Caps off to Frank Deford for two superb pieces that captured the essence of baseball, A Time for All Us Children (March 27) and Spring Has Sprung (April 10). As with eating Cracker Jack, the more you read of Deford's baseball reflections, the more you want. Now, if I could only find the prize.
THOMAS M. FRON
Johnson City, N.Y.
I have never before written a letter to any editor, but your great articles on baseball and, especially, the humor in Frank Deford's April 10 piece on Opening Day conspired to change that. I laughed until I cried, and laughed again. Finally, quietly, I wiped away my tears. I am thankful that I have lived to see many of the wonderful characters and events that Deford described.
ROBERT M. SLATER
Green Valley, Ariz.
As a charter subscriber I guess I've written to you once every 10 years, and each of my letters has dealt with the game of baseball. This time it is in reference to Frank De-ford's story of Opening Day, specifically his footnote reference to Casey at the Bat and his question as to why "Jimmy Blake" of the third stanza became "Johnny" in the fourth. As I remember the poem—and it is one of two or three I have memorized—the lines in the fourth stanza are:
And when the dust had lifted, and they saw what had occurred,
There was Blakey safe at second, and Flynn a-huggin' third.
Blake's first name wasn't given.
San Gabriel, Calif.
?In his book The Annotated Casey at the Bat, Martin Gardner says, "Hundreds of versions of Casey have been printed, and seldom have two been exactly alike." However, he also gives the original of the ballad "exactly as it appeared" in the San Francisco Examiner of June 3, 1888. It was in that version that Blake was first identified as "Jimmy" and then as "Johnnie," the latter name, according to Gardner, being "a printer's mistake." Ernest L. Thayer, author of the poem, later issued a revised version in which Blake was identified as "Jimmy" in the fourth stanza. The reference to "Blakey" appears in what Gardner calls a "corrupted" version, which "introduced many changes...that persisted through most later printings."—ED.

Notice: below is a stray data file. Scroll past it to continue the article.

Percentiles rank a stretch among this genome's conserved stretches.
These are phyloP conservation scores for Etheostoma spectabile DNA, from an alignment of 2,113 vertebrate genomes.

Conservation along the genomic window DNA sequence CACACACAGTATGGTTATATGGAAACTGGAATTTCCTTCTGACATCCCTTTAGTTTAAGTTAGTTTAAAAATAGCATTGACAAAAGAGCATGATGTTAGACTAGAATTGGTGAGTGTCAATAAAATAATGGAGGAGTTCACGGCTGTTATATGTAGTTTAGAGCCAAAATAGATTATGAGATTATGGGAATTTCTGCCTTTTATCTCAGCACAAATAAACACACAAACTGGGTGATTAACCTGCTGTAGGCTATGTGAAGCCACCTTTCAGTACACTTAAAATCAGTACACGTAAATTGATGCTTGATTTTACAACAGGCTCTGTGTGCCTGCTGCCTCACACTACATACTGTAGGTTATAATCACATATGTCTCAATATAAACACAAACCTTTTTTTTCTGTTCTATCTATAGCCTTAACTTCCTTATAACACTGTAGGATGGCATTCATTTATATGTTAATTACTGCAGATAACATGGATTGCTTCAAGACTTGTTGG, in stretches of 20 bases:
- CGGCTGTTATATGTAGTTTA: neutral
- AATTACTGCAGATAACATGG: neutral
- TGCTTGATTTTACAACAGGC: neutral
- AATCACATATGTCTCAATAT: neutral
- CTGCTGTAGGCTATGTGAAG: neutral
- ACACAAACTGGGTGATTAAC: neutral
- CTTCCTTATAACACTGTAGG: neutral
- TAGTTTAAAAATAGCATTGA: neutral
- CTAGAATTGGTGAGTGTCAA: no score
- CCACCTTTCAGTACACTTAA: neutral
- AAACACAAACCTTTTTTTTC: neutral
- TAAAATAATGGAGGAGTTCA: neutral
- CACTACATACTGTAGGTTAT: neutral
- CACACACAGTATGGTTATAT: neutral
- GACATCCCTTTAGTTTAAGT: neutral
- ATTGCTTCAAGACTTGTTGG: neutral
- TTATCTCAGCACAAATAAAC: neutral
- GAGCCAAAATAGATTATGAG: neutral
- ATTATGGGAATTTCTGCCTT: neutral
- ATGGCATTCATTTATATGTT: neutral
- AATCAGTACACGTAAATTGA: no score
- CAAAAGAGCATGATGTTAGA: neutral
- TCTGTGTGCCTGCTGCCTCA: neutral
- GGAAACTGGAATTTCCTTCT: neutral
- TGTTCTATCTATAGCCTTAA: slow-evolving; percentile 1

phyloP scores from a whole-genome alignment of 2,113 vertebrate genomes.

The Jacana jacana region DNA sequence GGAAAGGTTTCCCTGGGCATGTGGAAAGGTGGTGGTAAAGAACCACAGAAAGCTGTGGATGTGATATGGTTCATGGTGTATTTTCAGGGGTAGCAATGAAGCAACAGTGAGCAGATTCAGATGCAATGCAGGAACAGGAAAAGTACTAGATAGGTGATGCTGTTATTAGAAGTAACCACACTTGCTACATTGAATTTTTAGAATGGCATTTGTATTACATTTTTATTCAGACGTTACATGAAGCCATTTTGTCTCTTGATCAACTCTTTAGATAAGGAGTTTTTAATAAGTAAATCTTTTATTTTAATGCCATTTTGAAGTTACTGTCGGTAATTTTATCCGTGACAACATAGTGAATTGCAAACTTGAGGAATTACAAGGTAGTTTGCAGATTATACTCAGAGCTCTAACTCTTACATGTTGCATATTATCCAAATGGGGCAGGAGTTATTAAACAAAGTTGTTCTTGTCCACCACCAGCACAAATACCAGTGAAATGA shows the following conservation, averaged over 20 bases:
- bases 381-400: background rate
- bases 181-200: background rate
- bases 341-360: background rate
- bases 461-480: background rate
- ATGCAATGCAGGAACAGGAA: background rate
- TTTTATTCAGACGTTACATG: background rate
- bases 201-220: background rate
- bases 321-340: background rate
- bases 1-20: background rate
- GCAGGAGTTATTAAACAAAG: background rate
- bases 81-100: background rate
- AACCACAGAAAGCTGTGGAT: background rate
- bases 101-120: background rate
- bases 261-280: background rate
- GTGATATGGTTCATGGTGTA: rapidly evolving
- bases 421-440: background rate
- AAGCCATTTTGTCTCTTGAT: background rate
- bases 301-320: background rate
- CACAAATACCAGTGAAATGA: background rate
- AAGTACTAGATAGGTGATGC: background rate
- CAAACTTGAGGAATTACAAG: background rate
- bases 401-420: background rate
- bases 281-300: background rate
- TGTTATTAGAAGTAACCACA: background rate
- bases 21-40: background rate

The original shortstop on the Who's on First? team was not "I Don't Care." Because the routine was intended for burlesque houses where blue material was allowed, "I Don't Give a Damn" was the starting shortstop. Only when Abbott and Costello moved into family-oriented vaudeville, radio and movies was I Don't Give a Damn released (or allowed to play out his option) and replaced by "I Don't Give a Darn." Whenever this proved too strong, I Don't Give a Darn gave way to the rookie I Don't Care. Of course, I Don't Give a Damn went to Hollywood and enjoyed a memorable motion picture career teaming up with "Frankly, My Dear."
North Hollywood, Calif.
BEHIND THE PLATE
Congratulations and thanks to Melissa Ludtke for her fantastic feature on baseball's "men in blue" and their relationship with major league catchers (The Despot and the Diplomat, April 10). Once again SI has succeeded in bringing the fan closer to the game.
I realize that booing the umpire is as American as the game itself, but I hope Ludtke's story will help bring the ump the respect we all know he deserves.
PAUL R. POLITO JR.
After reading Melissa Ludtke's article, I'm sure that the former players and coaches who now stay close to the game by umpiring amateur baseball recognize that their problems are similar to those of the umpires in the big leagues. For baseball to remain both fun and competitive at all levels, instant replays, computers and other mechanical devices must never replace the men in blue.
Pueblo Baseball Umpires Association